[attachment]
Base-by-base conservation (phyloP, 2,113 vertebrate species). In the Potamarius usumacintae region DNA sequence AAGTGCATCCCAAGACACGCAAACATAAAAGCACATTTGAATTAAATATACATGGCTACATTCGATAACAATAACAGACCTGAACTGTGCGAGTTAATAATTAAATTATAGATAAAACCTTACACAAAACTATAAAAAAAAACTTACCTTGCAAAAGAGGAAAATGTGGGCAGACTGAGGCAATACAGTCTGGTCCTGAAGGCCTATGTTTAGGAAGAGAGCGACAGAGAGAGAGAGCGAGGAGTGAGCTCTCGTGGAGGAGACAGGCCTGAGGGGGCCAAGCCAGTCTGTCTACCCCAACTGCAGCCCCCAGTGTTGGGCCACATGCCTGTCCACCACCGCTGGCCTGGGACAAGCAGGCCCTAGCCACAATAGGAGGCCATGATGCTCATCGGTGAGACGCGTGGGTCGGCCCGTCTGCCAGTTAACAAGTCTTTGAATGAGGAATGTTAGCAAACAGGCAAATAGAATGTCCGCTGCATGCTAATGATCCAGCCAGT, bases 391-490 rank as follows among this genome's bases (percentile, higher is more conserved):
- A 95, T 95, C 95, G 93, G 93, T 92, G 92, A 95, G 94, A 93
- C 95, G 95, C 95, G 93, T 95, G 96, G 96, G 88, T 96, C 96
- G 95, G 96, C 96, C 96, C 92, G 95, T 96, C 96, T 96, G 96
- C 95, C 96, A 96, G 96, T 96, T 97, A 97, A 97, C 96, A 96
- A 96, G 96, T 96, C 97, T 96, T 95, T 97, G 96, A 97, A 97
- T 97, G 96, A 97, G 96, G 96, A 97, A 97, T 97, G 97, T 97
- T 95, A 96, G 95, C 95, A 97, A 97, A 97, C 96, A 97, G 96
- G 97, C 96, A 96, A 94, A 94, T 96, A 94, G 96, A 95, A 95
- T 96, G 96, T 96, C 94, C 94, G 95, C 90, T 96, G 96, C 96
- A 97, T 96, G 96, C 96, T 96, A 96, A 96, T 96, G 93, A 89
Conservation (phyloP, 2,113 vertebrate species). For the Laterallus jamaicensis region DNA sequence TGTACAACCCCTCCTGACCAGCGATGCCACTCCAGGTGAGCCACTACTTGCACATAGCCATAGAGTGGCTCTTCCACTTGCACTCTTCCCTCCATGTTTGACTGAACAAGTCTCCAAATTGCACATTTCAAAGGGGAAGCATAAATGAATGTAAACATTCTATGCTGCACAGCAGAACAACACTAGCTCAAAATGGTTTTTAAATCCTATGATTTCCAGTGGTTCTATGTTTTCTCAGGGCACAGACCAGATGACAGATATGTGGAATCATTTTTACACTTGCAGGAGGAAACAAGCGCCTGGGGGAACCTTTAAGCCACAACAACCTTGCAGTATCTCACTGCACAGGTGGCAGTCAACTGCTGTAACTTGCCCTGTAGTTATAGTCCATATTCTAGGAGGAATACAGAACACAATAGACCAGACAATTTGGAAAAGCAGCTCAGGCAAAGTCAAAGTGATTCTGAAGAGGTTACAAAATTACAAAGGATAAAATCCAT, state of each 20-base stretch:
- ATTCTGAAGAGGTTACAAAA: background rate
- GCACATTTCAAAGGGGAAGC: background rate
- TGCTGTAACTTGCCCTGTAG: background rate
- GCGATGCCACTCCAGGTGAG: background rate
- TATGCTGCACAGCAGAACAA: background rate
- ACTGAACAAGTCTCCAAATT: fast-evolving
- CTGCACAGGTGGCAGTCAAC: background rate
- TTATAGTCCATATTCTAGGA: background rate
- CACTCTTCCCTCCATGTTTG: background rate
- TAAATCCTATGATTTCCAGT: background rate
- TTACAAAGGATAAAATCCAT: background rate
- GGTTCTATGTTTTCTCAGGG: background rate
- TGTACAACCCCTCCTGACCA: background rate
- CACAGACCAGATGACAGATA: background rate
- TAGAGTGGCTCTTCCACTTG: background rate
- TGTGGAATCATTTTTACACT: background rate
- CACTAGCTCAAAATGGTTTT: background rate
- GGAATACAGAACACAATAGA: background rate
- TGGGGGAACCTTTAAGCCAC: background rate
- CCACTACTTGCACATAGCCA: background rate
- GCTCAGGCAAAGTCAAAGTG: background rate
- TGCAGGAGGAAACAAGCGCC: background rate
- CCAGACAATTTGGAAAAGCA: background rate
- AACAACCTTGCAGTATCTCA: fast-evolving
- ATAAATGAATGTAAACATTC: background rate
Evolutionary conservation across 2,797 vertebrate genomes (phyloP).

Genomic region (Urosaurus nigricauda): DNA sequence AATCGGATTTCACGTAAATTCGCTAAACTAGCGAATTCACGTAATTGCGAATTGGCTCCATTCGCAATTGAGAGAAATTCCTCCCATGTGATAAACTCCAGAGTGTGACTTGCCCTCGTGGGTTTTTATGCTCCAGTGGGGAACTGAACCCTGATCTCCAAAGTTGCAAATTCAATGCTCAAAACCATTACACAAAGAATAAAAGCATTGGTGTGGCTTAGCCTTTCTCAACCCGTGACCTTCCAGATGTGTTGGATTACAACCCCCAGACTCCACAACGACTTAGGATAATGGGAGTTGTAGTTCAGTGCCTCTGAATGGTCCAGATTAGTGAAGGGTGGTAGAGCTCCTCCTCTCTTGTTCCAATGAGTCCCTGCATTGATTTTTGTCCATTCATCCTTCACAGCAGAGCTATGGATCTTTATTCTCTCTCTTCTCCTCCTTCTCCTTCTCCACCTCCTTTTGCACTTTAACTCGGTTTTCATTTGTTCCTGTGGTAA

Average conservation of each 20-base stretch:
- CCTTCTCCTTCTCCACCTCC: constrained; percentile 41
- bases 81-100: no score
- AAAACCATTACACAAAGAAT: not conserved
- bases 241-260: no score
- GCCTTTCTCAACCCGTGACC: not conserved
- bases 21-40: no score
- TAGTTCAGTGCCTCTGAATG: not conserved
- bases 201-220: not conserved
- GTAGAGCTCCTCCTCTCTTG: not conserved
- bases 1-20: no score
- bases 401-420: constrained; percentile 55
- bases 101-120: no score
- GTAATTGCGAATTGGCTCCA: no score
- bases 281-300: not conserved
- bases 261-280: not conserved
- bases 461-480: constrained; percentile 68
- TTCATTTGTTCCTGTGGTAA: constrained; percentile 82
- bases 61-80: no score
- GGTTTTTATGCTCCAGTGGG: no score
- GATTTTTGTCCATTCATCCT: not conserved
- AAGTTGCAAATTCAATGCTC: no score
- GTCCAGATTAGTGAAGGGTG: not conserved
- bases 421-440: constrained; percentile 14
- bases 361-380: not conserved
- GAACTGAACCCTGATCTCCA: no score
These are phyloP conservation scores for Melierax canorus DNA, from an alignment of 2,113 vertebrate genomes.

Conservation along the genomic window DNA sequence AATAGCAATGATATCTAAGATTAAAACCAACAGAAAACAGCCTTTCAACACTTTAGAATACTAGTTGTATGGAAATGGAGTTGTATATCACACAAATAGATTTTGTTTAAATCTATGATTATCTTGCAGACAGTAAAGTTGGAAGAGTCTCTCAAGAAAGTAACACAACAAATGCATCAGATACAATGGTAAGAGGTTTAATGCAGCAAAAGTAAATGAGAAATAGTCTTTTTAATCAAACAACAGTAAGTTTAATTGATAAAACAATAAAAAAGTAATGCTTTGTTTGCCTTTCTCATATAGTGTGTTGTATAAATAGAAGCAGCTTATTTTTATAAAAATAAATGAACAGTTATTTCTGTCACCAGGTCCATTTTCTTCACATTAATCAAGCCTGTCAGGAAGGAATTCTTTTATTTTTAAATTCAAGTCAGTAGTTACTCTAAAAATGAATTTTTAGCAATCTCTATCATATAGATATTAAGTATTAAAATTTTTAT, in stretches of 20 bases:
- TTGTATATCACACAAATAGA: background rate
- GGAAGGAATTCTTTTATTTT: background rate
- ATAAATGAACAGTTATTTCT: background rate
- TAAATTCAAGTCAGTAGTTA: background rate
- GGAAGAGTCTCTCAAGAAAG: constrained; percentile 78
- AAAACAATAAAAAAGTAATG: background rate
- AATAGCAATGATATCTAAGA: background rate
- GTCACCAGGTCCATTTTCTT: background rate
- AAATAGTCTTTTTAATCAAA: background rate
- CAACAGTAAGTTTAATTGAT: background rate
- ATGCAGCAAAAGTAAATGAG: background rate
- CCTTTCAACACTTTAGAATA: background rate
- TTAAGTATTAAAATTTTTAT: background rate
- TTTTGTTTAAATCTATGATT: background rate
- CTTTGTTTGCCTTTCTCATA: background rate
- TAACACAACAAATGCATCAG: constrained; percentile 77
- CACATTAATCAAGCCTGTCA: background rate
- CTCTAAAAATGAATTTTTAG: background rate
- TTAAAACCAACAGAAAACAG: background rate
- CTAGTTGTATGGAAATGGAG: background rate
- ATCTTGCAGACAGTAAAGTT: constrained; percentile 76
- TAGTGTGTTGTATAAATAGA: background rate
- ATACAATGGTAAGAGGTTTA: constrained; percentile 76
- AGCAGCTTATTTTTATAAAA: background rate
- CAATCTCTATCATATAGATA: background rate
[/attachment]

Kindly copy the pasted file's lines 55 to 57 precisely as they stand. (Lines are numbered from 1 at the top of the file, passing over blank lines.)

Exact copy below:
- bases 261-280: not conserved
- bases 461-480: constrained; percentile 68
- TTCATTTGTTCCTGTGGTAA: constrained; percentile 82